Electronic Design

Keyboard scanner provides system supervision

The circuit shown scans a numeric keypad while also generating 16-ms timing interrupts, low-line resets, and power-fail warnings for a larger system (see the figure). The core of the circuit is a versatile PIC16C54 microcontroller augmented by a microprocessor supervisor (IC3).

In place of the microcontroller shown in the figure, most systems typically employ dedicated logic—a keyboard-interface IC such as the 74C922, a time-base generator such as the 74C4060, a 32-kHz crystal, and a microprocessor supervisor. The small and inexpensive PIC, however, offers design flexibility in exchange for some simple code development (see the listing part a and part b).

The microprocessor supervisor generates activehigh and active-low resets in response to a low VCC voltage. It comes in 5-V and 3.3-V versions; the one shown is a 5-V type with a trip threshold of 4.4 V. It also monitors the battery via the power-fail input (PFI), with a trip threshold of 6.4 V set by R1 and R2. Battery status is read by the PIC at IC3’s !PFO output, and encoded as the MSB (RB7) of an 8-bit data word returned to the main processor every 16 ms.

Other data bits in this byte pertain to the keypad—a 4-by-4 matrix-type such as the Grayhill 84S-BC series. The PIC scans the keypad for contact closures by issuing consecutive “1”s on the low nibble of the bidirectional RB port (RB0-RB3) and watching for a tell-tale “1” on the high nibble. It then converts this row-column information to a 4-bit code, issues it on RB1-RB4 (along with the rest of the byte), enables the latch (IC1), and issues an interrupt. If no key was pressed, the key code is all “0”s on RB0-RB4 (otherwise RB0 is a “1”).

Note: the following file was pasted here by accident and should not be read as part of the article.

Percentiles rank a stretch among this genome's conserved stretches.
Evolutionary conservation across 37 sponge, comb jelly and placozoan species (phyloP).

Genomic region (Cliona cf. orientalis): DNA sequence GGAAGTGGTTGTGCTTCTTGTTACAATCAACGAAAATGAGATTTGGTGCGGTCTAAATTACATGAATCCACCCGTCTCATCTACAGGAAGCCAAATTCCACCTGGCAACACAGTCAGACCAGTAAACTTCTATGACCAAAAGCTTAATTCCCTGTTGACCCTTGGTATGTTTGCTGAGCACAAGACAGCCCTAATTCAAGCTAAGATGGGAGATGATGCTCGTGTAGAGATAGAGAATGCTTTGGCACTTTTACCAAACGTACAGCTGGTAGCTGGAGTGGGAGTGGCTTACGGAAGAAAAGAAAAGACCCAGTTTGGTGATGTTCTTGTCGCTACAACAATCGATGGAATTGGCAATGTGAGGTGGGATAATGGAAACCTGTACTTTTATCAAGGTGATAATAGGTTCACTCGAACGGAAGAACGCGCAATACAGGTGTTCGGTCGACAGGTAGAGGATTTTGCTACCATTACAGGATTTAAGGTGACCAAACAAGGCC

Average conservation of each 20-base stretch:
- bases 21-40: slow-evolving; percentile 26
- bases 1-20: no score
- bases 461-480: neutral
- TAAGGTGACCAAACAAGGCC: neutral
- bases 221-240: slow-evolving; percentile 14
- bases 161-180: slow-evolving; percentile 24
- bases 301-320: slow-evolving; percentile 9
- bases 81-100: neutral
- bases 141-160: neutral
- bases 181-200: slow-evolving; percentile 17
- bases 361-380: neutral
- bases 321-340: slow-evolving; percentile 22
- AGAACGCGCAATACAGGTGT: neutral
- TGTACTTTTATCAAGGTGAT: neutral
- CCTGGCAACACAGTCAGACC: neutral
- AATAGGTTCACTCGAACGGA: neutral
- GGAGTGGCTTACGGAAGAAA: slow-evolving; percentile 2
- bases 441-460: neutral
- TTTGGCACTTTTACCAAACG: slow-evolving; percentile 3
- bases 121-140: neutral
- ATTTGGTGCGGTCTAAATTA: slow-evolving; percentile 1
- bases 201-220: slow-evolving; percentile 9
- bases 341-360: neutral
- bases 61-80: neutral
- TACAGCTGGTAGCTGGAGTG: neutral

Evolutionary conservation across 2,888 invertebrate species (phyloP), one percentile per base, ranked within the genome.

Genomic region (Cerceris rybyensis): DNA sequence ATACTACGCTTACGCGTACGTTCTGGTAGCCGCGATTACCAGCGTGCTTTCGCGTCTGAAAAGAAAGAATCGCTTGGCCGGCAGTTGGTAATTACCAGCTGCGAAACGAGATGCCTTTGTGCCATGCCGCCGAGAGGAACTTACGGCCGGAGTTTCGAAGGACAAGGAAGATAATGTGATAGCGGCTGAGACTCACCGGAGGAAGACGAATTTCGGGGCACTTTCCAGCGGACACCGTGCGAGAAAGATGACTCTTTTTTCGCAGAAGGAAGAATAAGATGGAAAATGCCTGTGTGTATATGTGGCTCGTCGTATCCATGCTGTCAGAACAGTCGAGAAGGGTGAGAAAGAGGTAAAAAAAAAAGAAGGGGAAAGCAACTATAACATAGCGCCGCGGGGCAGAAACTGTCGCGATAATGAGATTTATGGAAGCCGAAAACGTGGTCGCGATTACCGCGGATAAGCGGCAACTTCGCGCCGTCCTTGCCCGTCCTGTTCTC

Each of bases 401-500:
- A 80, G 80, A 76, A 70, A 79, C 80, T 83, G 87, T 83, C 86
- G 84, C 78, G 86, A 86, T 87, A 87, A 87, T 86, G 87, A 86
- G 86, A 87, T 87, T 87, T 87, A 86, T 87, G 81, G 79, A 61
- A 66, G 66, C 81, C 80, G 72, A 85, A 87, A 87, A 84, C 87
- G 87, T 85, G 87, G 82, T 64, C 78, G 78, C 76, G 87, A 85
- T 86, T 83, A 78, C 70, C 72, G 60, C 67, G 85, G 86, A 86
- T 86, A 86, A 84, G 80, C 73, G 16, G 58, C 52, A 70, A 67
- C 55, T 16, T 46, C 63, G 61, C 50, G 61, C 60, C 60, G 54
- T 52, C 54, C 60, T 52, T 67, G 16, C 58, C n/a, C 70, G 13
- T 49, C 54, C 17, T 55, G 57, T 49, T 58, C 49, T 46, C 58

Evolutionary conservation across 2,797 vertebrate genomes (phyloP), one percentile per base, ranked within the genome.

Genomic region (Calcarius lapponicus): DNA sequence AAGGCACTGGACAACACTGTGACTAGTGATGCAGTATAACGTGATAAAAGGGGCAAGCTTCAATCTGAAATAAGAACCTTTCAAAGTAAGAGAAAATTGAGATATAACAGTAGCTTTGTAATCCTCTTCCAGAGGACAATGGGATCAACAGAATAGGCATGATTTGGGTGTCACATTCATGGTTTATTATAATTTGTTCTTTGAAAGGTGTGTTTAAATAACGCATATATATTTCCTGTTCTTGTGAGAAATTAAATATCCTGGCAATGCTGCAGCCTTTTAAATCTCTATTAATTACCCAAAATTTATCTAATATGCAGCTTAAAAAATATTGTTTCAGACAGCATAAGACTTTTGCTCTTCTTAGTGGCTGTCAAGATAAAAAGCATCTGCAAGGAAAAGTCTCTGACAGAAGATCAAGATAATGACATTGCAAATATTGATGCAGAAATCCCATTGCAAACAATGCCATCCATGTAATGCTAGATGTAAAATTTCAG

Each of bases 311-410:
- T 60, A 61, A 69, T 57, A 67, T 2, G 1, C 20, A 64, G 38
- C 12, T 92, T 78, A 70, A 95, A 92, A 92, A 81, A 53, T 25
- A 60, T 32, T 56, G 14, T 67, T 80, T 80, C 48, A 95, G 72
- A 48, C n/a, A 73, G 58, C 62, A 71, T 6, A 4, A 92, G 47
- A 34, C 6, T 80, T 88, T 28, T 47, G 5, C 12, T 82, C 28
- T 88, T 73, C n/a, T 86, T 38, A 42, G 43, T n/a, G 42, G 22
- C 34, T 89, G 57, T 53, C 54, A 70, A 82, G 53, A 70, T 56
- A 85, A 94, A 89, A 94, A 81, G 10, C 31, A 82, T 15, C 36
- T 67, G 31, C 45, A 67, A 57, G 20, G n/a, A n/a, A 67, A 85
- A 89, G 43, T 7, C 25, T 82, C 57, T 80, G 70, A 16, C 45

The duration of each contact also is measured by the PIC. A minimum 32-ms interval (two scans or ticks) verifies a valid closure and debounces the contacts. Closure duration is encoded as 0 to 1 tick, 2 to 10 ticks (<0.16 seconds), 10 to 20 ticks (0.16 to 0.32 seconds), or >20 ticks (>0.32 seconds), and returned to the system as data bits RB5 and RB6. This data enables the main processor to provide an autorepeat function for the keypad.

Finally, the crystal-accurate 16-ms interrupts provide a time base for the processor that eliminates the need for a separate time-base generator and crystal. Other advantages (over the discrete CMOS MSI approach) include: flexibility—the software allows for easy changes in the keyboard code, auto-repeat time, debounce delay, interrupt rate, etc.. Board space⇓the PIC is available in a surface-mount package and IC3 comes in a tiny shrink SO-8 “µMax” package. Cost and reliability—the PIC uses a standard AT crystal instead of the fragile 32-kHz-type otherwise required.

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